Malcolm Jolley: Five bistros to try on your trip to Paris

There can be no doubt that Parisians take dining out seriously
In this photo taken on Monday, June 25, 2018, a couple attend a romantic diner at a restaurant in Montmartre district, in Paris. Francois Mori/AP Photo.

“Come to me, you who whose stomach labours, and I will restore you,” wrote Monsieur Boulanger in 1765 on the sign outside the shop in Paris where he sold soup. This is, according to Prosper Montagné’s New Larousse Gastronomique (1960) considered to be the origin of the word restaurant and the modern definition of a place where a menu of diverse foods (and wines) are sold to the public in the same place that that they are consumed.

Montagné’s entry for restaurants quickly becomes a catalogue of renowned 19th-century Parisian establishments and a list of over 60 restaurants “of bygone days,” some of which have been closed for more than a hundred years. The history of restaurants, the book argues convincingly, is the modern history of the city, and there can be no doubt that Parisians take dining out seriously.

All of that cultural capital weighed heavily on me last week when my wife and I spent a few days in the French metropolis to visit our son, who is spending a semester there on a university exchange, and to eat and drink our way into some further understanding of the glories of the French culinary civilizing mission. We did well by it, and five of the places we dined in are listed below as recommendations to anyone who is lucky enough to find themselves hungry in the City of Light.

The word bistro, or bistro, is a term of art without a strict definition. By my reckoning, the five restaurants below qualify as bistros in that they are more casual than a formal restaurant, but offer a more structured experience than a café. I’ve included an interesting dish in each, all starters. All of the establishments also have classic bistro fare like steak frites, beef tartar, and some permutation of the greatest hits of French cuisine in the Parisian spirit of if it ain’t broke, don’t fix it.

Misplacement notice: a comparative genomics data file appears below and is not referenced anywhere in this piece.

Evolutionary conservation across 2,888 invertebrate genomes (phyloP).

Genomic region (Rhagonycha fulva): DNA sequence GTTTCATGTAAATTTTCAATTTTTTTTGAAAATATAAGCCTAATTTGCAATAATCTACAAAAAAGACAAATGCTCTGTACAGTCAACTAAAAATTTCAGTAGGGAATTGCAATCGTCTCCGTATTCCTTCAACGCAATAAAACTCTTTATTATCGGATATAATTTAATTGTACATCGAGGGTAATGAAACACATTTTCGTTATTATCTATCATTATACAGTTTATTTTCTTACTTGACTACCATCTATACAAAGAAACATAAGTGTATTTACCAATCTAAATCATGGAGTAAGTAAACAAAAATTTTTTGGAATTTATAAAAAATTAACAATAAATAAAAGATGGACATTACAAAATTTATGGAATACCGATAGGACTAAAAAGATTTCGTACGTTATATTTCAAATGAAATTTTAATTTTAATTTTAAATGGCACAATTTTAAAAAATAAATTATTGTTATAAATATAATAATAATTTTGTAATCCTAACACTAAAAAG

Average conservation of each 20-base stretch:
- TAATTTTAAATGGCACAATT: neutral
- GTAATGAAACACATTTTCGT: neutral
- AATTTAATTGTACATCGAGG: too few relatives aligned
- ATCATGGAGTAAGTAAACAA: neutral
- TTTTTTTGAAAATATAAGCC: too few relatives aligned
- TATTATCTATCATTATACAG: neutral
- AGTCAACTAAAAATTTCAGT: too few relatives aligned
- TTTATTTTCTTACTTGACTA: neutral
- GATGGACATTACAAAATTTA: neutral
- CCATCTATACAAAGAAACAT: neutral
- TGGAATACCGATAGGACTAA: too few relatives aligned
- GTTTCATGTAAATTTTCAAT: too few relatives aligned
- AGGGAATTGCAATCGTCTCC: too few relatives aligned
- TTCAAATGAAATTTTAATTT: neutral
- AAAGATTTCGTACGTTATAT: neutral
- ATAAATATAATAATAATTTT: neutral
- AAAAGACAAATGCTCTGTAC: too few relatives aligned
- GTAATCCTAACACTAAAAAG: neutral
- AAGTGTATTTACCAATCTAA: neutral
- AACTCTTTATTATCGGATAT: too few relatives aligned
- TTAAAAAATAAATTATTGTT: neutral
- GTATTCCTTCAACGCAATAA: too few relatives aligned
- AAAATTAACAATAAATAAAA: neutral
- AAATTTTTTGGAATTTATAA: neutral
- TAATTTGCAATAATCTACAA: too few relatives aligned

Les Bacchantes

Where: Near the Palais Garnier Opera, 21 rue de Caumartin

What: A cozy and down-home bistro serving the classics

Why: Onion soup

The Bacchae were the mythical female followers of Dionysus, but this restaurant seems to take its name from a 1950s French movie whose poster is hung in the narrow and tightly packed dining room. It advertises that the film features 100 of the most beautiful women (in France, one presumes). What is unquestionably most beautiful about Les Bacchantes is the onion soup, served in a shallow bowl with a slice of broiled Gruyere on sourdough toast. I don’t know how many onions were cooked down, or which Cognac or spirit was splashed onto them to make the super-concentrated broth for this Platonic ideal of French onion soup, but I imagine it was an awful lot. It paired very nicely with a glass of rustic Sauvignon Blanc from Valençay and began the first meal we had in the city, foreshadowing more delicious and restorative things ahead.

Au Bon Coin

Where: Latin Quarter, 21 rue de la Collégiale

What: Small neighbourhood bistro with giant portions

Why: Snails with brioche